On January 26, 2022, the General Court rendered its Renvoi Judgment annulling in part the Commission’s decision and the €1.06 billion fine in full. Applying the Court of Justice judgment, the General Court found that the Commission had erred in law by taking the view that exclusivity rebates are per se abusive, without considering the capability of those rebates to restrict competition.[15] It followed that the Commission’s second finding—namely that the rebates were capable of foreclosing an AEC—was critical to the outcome of the case. The General Court therefore examined in detail Intel’s various claims regarding the shortcomings in the Commission’s analysis.[16]

On this basis, the General Court identified numerous errors in each of the five AEC tests that the Commission carried out for Intel’s five direct and indirect customers. It concluded that the Commission had not established to the requisite legal standard the capacity of each of the rebates to have anticompetitive foreclosure effects.[17]

The General Court criticized several features in particular: the Commission’s analysis of Dell’s “contestable share;”[18] its failure to demonstrate a foreclosure effect for part of the infringement period with respect to rebates to HP; its quantification of non-cash advantages granted to Lenovo; the value of the rebates granted to NEC; and the use of data concerning a single three-month period as a proxy for the entire infringement period for both NEC and Media-Saturn.

Beyond its in-depth review of the Commission’s AEC test, the General Court found that the decision failed to properly consider two of the five criteria identified by the Court of Justice to assess the rebates’ ability to restrict competition: the share of the market covered by the rebates, and the duration thereof.[19] The Court considered that the Commission is required to consider each of the five criteria every time it needs to assess the foreclosure capability of a rebate scheme.[20] The absence of such an assessment and the errors in the AEC test vitiated the Commission’s decision.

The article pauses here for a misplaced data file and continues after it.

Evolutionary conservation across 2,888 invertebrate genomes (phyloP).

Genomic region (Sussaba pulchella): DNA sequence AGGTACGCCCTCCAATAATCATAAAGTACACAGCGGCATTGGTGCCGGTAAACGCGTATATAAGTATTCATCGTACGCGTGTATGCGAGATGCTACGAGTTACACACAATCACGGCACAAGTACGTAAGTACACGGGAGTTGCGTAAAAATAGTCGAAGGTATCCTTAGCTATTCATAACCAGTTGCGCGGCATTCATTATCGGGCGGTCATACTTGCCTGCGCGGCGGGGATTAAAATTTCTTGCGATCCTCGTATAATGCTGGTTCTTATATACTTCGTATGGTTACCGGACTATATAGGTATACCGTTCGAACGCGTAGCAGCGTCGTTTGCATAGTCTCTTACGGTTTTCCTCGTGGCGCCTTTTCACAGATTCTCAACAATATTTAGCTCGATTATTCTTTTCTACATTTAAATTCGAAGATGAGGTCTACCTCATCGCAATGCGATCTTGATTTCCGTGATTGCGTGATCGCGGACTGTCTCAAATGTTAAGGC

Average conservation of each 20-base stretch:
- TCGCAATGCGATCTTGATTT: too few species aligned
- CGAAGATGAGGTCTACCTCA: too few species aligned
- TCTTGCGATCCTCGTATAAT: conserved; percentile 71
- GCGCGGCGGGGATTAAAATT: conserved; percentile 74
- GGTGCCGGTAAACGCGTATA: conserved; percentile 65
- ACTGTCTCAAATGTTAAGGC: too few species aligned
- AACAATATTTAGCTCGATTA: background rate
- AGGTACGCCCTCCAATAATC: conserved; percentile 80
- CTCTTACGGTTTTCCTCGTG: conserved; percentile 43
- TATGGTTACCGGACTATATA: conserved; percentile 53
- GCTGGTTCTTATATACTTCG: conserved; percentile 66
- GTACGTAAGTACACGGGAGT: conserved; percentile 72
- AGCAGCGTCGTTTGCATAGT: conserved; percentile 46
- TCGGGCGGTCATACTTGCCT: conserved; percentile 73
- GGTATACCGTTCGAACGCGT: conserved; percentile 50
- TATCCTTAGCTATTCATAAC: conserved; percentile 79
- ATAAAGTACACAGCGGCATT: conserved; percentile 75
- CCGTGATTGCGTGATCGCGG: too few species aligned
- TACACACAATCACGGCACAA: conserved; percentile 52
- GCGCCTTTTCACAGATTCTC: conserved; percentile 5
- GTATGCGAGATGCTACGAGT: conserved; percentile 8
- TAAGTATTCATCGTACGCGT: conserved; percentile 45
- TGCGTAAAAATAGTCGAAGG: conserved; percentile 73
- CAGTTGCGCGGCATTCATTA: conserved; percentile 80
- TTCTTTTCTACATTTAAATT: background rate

Because it was not possible to identify the amount of the fine that related solely to the “naked restrictions,” which in the General Court’s view the Commission correctly qualified as per se illegal, the General Court annulled the entire fine.

Editors: Conor Opdebeeck-Wilson and Thorsten Schiffer

[1]      Intel Corporation v. Commission (Case T-286/09 RENV) EU:T:2022:19 (“General Court Renvoi Judgment”).

[2]      Ibid., para. 525.

[3]      Dell, Lenovo, HP, and NEC.

[4]      Intel (Case COMP/C-3/37.990), Commission decision of May 13, 2009.

[5]      The AEC test is aimed to determine at what price an AEC would have to offer x86 CPUs in order to compensate an OEM for the loss of an Intel rebate, and whether at this price it could still cover its costs.

[6]      Intel Corporation v. Commission (Case T-286/09) EU:T:2014:547 (“initial General Court Judgment”).

[7]      Ibid., para. 87.

[8]      Ibid., para. 151.

[9]      Intel Corporation v. Commission (Case C-413/14 P) EU:C:2017:632. See our Alert Memorandum of October 16, 2017.

[10]    Ibid., para. 143.

[11]    It follows that, if only less efficient competitors are harmed, there is no harm to competition and the rebates are lawful.

[12]    Ibid., paras. 137–139.

[13]    Ibid., para. 144.

[14]    Ibid., para. 148.

[15]    General Court Renvoi Judgment, para. 145.

[16]    Ibid., paras. 167–481.

[17]    Ibid., para. 525.

[18]    That is, the proportion of a customer’s requirements for which it is willing and able to switch to an alternative supplier. The smaller the contestable share, the greater the likelihood that the exclusivity payment will be capable of foreclosing an AEC.

[19]    Ibid., paras. 499 and 520.

[20]    Ibid., paras. 119 and 125.